Vaughn v. Klingler et al
OPIONION AND ORDER by Judge Ronald A. White : Petitioner's petition for a writ of habeas corpus 1 is DENIED, DENYING 23 Motion for Summary Judgment and DENYING 26 Motion for Default Judgment. Petitioner is DENIED a certificate of appealability. (acg, Deputy Clerk)
IN THE UNITED STATES DISTRICT COURT FOR THE
EASTERN DISTRICT OF OKLAHOMA
GREGORY DAVID VAUGHN,
KEN KLINGER, Warden,
Case No. CIV 16-425-RAW-KEW
OPINION AND ORDER
This matter is before the Court on Petitioner’s petition for a writ of habeas corpus
filed pursuant to 28 U.S.C. § 2241. Petitioner is a pro se prisoner in the custody of the
Oklahoma Department of Corrections (“DOC”) who is incarcerated at Union City
Community Corrections Center in Union City, Oklahoma. He is challenging the execution
of his sentences imposed in Stephens County District Court Case No. CF-2009-320, Stephens
County District Court Case No. CF-2011-106, and Grady County District Court Case No.
Petitioner also claims he has suffered a violation of the prohibition against double
jeopardy, because his sentences have been amended multiple times, with the DOC starting
and stopping his sentences in Stephens County Case No. 2011-106 and Grady County Case
No. 2010-216 at least twice (Dkt. 1 at 4). He asserts that if the sentences had not stopped
running, he could have completed his sentences on or around December 4, 2015. Id.
Respondent has filed a response to the petition, alleging Petitioner’s sentences are
being properly administered, and there has been no violation of the Double Jeopardy Clause
(Dkt. 14). The record shows that Petitioner was received into the DOC on June 8, 2012, to
serve seven sentences of incarceration from Stephens and Grady Counties:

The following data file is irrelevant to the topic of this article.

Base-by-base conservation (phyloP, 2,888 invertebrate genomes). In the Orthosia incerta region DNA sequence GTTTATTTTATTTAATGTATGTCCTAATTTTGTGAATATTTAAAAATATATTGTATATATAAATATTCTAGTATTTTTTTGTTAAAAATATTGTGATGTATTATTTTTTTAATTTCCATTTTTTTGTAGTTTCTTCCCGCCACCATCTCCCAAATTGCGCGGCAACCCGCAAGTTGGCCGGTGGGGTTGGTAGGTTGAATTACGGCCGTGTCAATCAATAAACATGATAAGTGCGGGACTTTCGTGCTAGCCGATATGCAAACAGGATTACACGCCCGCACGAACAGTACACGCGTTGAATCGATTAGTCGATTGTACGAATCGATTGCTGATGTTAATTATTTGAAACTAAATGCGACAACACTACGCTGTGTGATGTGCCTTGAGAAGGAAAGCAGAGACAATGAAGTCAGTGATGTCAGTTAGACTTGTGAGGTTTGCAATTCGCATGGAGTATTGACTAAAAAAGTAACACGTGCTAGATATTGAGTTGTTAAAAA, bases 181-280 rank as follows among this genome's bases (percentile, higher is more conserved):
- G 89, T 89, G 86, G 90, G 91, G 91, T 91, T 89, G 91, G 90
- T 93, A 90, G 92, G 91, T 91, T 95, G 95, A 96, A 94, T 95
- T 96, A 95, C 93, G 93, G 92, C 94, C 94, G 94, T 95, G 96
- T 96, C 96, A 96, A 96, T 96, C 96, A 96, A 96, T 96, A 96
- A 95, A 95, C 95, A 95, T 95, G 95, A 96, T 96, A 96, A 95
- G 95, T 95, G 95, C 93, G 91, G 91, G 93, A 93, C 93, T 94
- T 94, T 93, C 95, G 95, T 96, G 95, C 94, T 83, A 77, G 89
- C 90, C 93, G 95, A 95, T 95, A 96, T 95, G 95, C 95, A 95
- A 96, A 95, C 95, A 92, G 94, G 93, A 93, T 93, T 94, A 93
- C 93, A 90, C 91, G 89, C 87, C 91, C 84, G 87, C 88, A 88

CF-2009-320, Count 1
15 years (Dkt. 14-4)
CF-2009-320, Count 2
5 years, concurrent with CF-2009-320, Count 1 (Dkt. 144)
5 years, concurrent with CF-2009-320 and CF-2010-46
5 years, concurrent with CF-2009-320 and CF-2010-35B
10 years, consecutive to CF-2009-320, CF-2010-35B, and
CF-2010-46 (Dkt. 14-7)
5 years, concurrent with Stephens County No. CF-2011106 and consecutive to Grady County No. CF-2010-216
CF-2010-216, Count 2
10 years, concurrent with Stephens County No. CF-2011106 and consecutive with Grady County No. CF-2010-94
Petitioner alleges his sentences have been unclear since sentencing (Dkt. 1 at 10). The
Judgment and Sentence (“J&S”) for Stephens County Case No. CF-2009-320 ordered the 5year sentence for Count 2 is to run concurrently with the 15-year sentence for Count 1 (Dkt.
1-2 at 1). He claims, however, that the Judgments and Sentences for Stephens County Case
Nos. CF-2010-35B and CF-2010-46 ordered all Stephens County Cases to run concurrently
(Dkts. 1 at 10; 1-2 at 2-3). Petitioner maintains this sentencing ordered in Case Nos. CF2010-35B and CF-2010-46 equated to a 15-year sentence with all cases running concurrently
to the 15-year sentence imposed in Case No. CF-2009-320, Count 1. Id.